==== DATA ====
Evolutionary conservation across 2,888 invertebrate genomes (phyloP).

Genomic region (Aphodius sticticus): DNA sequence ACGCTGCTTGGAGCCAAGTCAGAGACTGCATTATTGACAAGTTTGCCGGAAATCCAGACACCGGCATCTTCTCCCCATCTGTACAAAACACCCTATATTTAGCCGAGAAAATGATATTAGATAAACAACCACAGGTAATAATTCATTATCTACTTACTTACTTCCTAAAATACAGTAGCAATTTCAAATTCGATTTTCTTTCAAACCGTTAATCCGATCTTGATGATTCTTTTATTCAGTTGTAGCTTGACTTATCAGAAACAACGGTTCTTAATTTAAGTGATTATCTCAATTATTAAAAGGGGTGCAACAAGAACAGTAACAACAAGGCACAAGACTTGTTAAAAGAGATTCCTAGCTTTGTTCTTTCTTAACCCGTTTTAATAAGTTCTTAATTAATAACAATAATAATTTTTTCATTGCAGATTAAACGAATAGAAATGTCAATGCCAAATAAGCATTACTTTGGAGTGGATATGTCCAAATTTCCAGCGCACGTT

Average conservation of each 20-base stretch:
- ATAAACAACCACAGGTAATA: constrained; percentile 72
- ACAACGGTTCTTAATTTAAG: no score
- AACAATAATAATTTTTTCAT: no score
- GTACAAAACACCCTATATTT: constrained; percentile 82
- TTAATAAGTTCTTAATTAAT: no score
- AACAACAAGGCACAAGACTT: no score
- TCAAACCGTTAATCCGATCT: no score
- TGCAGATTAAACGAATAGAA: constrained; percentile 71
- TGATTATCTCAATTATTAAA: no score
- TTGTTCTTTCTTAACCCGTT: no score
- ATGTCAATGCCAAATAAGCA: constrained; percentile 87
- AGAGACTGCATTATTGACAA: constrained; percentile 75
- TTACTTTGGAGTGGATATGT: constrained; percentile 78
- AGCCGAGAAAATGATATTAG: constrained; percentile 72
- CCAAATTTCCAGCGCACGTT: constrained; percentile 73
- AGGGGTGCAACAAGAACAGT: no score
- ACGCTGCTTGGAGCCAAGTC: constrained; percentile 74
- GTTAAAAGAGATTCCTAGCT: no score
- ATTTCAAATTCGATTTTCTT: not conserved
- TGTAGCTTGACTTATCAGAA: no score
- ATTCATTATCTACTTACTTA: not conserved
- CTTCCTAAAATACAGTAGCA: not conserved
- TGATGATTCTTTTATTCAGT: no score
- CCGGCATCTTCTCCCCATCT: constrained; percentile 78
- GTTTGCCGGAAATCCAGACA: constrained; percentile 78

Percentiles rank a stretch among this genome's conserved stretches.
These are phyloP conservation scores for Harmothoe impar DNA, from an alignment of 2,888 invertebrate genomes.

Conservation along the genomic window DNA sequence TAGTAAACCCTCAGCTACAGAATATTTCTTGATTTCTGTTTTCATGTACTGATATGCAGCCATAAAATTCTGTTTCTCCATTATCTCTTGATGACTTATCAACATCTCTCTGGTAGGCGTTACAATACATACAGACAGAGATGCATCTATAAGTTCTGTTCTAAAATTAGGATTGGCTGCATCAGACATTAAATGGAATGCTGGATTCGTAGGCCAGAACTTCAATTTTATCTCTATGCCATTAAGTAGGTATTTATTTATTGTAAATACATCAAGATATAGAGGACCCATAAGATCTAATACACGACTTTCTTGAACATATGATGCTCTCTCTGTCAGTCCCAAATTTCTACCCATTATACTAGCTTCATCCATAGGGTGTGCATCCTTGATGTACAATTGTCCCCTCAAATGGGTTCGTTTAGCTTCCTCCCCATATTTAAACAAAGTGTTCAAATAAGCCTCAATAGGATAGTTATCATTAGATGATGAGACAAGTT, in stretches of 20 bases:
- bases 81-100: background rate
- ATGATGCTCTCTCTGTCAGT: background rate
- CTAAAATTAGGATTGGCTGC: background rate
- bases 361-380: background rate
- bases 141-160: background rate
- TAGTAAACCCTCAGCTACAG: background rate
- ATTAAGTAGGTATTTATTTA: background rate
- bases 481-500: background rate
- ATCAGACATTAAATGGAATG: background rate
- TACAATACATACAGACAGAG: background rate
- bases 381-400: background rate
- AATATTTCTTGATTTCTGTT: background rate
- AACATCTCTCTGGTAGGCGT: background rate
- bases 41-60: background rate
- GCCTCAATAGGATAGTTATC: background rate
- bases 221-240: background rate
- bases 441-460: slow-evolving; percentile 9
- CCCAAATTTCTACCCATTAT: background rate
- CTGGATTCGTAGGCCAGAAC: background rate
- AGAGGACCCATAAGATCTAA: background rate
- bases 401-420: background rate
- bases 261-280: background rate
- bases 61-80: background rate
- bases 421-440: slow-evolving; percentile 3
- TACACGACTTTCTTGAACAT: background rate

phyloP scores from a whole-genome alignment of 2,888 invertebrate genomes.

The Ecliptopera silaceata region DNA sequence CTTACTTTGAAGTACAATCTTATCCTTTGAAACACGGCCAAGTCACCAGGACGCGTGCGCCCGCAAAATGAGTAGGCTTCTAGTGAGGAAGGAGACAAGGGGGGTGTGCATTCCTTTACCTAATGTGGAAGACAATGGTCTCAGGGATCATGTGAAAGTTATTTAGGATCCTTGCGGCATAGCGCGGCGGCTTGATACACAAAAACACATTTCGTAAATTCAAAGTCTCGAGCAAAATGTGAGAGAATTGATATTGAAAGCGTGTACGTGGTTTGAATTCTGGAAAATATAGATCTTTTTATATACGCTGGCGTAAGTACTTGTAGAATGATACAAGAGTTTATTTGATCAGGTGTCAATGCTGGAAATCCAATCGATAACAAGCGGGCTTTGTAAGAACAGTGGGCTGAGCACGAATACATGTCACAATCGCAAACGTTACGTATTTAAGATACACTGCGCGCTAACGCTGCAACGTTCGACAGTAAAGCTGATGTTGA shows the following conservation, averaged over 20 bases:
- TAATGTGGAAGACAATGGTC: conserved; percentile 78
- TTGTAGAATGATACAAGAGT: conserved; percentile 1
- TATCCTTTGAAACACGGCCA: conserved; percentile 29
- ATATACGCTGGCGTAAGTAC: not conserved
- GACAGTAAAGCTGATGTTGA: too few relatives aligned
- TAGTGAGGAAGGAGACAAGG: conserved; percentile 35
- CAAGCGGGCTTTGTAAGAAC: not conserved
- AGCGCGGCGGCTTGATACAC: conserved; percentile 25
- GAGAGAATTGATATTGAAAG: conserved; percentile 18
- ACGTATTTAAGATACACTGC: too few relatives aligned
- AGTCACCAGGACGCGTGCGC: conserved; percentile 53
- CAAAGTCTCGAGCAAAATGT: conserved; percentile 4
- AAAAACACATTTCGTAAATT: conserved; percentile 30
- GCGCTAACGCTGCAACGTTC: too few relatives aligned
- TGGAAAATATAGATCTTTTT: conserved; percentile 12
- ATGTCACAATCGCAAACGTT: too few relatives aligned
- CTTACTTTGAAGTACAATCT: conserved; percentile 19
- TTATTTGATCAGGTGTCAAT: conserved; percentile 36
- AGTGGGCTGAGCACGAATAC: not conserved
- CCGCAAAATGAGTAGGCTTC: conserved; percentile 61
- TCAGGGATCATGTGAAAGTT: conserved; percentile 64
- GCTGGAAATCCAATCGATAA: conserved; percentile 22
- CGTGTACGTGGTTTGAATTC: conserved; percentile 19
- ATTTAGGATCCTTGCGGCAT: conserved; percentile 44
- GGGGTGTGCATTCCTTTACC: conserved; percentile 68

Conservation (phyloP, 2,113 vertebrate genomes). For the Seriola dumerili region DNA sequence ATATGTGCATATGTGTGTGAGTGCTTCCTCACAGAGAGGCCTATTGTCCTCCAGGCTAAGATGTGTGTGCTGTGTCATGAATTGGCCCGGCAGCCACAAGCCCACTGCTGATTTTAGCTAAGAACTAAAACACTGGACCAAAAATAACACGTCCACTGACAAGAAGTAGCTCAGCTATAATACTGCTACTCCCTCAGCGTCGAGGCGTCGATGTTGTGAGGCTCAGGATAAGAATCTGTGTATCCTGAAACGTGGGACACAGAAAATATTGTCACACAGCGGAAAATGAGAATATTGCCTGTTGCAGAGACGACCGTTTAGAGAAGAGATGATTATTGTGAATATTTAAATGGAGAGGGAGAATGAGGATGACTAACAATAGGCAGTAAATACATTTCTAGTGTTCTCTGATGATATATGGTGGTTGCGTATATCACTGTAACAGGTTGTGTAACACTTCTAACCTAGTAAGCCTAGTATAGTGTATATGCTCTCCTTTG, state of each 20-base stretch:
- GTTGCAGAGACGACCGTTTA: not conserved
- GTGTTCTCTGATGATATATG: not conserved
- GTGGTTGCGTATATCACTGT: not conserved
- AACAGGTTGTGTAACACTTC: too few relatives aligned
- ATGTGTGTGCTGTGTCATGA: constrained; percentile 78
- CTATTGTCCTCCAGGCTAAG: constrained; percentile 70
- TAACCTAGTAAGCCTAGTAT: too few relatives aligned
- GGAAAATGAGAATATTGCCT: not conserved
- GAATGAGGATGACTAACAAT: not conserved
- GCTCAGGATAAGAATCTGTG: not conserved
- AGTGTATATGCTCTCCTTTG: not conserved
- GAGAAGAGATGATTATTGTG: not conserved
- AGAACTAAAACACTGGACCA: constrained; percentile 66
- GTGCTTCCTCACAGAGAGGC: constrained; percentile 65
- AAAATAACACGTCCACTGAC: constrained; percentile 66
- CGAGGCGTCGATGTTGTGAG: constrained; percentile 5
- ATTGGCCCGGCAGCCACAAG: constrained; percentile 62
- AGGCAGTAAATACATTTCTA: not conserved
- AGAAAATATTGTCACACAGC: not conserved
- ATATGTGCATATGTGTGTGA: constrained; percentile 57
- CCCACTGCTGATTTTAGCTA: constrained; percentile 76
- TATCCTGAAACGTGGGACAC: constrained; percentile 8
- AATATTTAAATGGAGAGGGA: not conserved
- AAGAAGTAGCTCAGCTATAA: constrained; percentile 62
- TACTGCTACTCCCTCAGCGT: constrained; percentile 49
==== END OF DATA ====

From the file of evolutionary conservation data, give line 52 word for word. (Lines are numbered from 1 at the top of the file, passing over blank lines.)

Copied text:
- bases 401-420: background rate